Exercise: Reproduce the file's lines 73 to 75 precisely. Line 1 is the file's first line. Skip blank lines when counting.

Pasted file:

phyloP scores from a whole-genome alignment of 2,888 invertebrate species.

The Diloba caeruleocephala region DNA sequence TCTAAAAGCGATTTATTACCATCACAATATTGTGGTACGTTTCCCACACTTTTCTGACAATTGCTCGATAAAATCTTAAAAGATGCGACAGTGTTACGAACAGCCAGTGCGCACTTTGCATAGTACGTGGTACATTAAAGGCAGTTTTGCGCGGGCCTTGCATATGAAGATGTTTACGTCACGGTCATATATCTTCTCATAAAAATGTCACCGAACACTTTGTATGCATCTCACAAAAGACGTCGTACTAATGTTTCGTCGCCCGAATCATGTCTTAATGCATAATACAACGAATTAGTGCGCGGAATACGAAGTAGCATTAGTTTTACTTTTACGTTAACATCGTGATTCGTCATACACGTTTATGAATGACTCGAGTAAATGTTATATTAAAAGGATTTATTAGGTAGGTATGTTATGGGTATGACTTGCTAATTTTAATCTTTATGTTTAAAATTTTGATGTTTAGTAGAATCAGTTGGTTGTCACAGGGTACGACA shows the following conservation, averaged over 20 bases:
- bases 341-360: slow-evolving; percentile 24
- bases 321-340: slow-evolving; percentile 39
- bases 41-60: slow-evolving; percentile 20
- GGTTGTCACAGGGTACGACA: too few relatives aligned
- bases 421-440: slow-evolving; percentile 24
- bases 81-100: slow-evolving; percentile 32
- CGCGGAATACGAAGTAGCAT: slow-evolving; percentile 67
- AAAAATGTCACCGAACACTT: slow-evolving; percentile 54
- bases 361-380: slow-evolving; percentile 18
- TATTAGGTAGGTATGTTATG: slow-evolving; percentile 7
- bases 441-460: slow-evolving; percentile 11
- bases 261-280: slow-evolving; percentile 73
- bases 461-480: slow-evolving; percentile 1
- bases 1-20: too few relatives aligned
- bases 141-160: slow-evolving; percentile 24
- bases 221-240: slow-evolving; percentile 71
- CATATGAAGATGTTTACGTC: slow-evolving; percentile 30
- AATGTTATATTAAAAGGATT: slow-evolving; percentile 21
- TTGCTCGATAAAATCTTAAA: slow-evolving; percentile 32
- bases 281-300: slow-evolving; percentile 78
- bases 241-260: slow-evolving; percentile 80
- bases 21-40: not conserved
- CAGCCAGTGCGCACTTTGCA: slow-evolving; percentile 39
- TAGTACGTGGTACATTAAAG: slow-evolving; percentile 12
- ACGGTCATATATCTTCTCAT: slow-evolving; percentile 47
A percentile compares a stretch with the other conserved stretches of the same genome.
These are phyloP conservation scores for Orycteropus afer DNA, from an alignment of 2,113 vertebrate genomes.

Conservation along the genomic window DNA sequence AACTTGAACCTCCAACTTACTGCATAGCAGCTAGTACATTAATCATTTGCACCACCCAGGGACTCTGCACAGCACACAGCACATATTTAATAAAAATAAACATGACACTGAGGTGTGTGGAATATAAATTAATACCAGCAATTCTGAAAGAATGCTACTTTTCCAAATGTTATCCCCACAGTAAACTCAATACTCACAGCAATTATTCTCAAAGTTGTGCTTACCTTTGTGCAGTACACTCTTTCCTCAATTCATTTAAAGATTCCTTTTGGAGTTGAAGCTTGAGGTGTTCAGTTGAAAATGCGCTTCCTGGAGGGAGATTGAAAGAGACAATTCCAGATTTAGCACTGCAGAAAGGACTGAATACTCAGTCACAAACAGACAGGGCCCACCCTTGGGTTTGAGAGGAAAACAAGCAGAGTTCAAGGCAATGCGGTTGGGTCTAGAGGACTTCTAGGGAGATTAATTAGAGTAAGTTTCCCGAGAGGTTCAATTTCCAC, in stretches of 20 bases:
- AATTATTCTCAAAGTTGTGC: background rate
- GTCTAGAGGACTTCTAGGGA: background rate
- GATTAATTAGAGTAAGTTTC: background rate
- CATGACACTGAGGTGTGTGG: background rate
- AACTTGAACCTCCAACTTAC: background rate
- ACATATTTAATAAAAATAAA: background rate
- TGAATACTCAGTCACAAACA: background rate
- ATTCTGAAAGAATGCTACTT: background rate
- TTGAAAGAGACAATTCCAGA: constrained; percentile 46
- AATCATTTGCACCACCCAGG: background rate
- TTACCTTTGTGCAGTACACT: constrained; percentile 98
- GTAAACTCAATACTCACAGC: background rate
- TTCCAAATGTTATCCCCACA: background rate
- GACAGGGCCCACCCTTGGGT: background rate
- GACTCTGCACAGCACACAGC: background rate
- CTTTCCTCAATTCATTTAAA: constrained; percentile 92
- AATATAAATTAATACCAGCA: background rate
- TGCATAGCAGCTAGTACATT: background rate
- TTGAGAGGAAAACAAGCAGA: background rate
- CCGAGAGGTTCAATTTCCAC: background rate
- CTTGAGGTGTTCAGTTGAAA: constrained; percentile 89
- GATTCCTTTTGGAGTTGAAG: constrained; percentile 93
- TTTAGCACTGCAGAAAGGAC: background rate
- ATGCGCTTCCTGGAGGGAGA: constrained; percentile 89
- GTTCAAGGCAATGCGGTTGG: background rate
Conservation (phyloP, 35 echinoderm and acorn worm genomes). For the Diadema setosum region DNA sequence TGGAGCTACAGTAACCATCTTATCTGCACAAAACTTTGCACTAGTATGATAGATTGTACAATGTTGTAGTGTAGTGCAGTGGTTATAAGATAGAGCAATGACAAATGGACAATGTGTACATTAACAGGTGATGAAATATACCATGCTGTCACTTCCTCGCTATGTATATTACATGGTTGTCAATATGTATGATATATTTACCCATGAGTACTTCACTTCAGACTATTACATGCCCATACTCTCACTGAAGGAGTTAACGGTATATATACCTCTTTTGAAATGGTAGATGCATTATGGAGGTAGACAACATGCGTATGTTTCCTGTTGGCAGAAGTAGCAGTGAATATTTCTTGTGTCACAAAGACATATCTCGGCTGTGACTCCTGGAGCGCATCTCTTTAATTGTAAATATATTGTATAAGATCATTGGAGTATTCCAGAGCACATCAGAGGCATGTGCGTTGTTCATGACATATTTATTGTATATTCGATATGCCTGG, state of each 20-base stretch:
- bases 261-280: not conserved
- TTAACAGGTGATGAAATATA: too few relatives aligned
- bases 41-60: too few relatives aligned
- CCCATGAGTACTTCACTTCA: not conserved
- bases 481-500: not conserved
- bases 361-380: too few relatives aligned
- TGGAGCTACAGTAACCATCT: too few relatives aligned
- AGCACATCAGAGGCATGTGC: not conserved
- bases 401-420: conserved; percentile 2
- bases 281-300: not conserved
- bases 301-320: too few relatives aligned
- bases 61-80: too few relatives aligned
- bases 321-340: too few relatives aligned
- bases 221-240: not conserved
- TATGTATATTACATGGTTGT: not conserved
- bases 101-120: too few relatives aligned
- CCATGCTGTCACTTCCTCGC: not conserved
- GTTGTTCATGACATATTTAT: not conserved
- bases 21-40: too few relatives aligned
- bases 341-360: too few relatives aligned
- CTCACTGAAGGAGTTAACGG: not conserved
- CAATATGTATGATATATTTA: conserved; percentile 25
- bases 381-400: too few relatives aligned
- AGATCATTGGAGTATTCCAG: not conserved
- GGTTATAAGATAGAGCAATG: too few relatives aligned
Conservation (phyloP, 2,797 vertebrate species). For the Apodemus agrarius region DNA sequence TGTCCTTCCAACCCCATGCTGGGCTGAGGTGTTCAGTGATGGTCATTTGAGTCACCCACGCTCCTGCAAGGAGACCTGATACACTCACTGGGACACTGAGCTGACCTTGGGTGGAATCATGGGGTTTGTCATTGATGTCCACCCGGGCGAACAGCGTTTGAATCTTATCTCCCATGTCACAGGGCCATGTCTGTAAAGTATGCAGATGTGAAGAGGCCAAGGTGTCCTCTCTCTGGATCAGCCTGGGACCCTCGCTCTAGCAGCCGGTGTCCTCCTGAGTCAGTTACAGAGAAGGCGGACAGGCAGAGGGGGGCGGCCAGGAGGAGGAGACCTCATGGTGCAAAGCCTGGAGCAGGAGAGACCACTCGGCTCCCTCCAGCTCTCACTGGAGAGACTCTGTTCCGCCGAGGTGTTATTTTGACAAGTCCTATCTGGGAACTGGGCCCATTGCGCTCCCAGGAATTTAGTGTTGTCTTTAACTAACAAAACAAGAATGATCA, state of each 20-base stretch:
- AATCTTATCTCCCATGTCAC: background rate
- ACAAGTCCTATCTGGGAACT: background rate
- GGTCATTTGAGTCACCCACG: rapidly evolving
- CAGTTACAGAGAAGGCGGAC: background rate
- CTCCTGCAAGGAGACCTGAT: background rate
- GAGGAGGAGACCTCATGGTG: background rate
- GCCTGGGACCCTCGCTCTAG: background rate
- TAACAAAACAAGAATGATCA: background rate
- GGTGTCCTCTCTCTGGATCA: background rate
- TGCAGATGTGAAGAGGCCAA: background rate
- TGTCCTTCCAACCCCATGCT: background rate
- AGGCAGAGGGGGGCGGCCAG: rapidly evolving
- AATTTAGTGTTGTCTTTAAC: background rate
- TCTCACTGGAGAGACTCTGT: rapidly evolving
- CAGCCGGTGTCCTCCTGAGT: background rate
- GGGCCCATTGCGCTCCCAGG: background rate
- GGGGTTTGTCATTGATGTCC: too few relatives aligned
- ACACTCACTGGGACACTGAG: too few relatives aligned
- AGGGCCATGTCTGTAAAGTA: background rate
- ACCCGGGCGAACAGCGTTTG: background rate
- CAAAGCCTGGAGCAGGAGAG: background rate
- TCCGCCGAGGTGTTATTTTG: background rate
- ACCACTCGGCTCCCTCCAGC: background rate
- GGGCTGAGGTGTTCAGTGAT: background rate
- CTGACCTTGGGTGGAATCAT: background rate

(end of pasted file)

- CCATGCTGTCACTTCCTCGC: not conserved
- GTTGTTCATGACATATTTAT: not conserved
- bases 21-40: too few relatives aligned